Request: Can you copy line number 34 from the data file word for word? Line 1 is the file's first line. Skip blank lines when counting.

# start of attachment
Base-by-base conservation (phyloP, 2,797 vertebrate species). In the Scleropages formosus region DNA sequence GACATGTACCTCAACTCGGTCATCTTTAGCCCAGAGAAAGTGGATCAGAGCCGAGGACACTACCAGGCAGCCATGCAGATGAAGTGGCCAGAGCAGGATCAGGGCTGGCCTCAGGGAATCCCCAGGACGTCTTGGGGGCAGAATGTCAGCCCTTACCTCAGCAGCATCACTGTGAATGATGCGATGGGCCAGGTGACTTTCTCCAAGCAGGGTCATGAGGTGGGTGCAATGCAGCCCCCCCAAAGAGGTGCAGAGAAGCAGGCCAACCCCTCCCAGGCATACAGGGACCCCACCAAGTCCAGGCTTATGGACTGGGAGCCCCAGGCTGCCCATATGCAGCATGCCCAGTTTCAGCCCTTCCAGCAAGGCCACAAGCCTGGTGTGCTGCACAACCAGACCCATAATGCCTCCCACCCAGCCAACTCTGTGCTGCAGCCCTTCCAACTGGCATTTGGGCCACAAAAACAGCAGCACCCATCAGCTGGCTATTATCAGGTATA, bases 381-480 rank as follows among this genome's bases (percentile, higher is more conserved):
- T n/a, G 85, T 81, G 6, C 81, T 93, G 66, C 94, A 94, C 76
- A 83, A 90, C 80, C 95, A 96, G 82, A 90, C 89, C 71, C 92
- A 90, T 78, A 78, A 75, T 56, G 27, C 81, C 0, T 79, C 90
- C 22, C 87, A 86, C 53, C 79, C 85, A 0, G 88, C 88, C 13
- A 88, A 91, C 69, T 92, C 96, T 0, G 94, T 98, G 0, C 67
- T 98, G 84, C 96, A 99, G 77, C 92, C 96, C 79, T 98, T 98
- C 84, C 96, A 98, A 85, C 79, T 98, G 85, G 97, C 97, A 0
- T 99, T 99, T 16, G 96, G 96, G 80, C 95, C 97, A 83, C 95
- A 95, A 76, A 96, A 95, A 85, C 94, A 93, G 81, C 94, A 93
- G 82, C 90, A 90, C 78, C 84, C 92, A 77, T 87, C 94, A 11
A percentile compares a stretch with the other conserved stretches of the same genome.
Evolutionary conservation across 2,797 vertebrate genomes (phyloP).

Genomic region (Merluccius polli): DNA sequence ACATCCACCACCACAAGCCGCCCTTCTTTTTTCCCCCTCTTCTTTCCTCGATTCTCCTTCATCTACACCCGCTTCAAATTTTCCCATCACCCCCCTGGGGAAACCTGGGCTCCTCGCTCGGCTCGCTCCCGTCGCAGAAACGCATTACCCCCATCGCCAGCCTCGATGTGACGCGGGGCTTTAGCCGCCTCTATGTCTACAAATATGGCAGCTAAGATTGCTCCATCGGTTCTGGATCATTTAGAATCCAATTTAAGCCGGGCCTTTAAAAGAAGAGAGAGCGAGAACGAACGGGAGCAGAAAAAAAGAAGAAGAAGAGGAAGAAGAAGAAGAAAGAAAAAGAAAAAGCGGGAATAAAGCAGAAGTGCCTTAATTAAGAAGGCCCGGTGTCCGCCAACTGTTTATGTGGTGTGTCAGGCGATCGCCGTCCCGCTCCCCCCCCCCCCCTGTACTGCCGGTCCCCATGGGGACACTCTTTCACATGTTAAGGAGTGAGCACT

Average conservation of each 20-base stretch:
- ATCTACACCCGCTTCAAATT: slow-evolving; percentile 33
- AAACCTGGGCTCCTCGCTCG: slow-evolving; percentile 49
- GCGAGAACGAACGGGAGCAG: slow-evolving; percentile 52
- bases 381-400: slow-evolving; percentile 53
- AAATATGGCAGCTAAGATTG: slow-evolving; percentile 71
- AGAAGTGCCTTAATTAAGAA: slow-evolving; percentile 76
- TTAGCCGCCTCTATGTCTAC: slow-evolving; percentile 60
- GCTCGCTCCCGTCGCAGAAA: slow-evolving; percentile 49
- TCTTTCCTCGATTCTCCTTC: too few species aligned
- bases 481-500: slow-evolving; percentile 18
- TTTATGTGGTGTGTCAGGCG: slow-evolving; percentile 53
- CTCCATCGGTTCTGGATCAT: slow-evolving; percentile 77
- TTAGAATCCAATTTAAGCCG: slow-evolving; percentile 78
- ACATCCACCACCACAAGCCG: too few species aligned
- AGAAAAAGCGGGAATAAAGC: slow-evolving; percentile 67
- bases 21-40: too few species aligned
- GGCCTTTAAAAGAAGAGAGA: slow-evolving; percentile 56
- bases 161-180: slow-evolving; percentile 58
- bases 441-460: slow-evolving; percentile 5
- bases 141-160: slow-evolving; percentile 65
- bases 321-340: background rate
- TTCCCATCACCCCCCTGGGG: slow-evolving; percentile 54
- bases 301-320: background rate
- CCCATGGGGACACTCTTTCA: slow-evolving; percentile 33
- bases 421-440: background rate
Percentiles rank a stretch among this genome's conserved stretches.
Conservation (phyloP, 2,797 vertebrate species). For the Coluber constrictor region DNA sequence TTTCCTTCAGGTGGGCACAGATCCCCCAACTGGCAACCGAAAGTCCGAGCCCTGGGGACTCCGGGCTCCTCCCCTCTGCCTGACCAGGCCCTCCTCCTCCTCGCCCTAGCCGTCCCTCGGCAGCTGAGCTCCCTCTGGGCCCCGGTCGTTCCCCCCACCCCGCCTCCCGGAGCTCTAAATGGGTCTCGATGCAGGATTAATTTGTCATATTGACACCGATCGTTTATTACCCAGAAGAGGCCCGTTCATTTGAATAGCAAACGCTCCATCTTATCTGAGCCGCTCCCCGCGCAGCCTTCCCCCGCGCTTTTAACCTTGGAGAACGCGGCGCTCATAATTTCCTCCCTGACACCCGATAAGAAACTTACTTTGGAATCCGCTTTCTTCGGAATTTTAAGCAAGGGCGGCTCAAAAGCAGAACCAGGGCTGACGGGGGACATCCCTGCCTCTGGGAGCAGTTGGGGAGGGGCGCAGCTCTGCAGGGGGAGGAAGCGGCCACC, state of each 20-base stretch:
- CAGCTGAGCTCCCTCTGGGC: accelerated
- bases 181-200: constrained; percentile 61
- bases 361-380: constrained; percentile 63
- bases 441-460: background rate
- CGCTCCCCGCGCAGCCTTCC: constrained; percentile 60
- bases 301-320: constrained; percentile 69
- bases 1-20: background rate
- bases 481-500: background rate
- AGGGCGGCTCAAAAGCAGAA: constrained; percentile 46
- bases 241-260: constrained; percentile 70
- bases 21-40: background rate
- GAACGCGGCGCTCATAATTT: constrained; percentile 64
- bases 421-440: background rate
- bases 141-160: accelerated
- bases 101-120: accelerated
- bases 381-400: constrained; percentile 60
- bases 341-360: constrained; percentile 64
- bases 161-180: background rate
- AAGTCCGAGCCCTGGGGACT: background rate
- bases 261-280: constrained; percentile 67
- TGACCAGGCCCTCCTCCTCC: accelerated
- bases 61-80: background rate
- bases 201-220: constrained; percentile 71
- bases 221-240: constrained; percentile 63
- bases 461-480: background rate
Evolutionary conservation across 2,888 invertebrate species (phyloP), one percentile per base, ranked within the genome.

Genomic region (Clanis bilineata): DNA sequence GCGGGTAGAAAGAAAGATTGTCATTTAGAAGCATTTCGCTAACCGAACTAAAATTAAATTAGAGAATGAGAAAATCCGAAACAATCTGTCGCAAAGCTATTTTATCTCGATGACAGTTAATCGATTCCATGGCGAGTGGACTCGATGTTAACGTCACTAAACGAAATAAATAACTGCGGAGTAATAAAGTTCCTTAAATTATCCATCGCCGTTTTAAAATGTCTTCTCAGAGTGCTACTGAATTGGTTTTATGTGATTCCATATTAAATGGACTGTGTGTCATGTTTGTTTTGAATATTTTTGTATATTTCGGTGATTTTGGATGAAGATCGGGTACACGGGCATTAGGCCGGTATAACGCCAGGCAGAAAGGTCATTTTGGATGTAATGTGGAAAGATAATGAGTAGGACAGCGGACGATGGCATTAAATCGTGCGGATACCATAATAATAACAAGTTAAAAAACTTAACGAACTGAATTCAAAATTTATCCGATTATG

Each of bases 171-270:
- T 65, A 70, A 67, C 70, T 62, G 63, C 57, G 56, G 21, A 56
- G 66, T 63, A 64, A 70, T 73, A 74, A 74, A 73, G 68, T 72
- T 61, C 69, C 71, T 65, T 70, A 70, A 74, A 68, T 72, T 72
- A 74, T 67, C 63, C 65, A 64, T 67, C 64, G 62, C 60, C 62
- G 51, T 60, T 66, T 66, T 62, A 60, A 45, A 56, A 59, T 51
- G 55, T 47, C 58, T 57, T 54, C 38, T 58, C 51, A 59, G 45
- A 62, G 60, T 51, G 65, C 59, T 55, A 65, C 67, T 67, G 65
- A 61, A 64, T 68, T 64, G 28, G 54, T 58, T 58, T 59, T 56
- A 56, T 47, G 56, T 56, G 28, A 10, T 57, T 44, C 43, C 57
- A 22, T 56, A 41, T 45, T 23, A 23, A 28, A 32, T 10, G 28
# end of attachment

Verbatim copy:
- bases 441-460: slow-evolving; percentile 5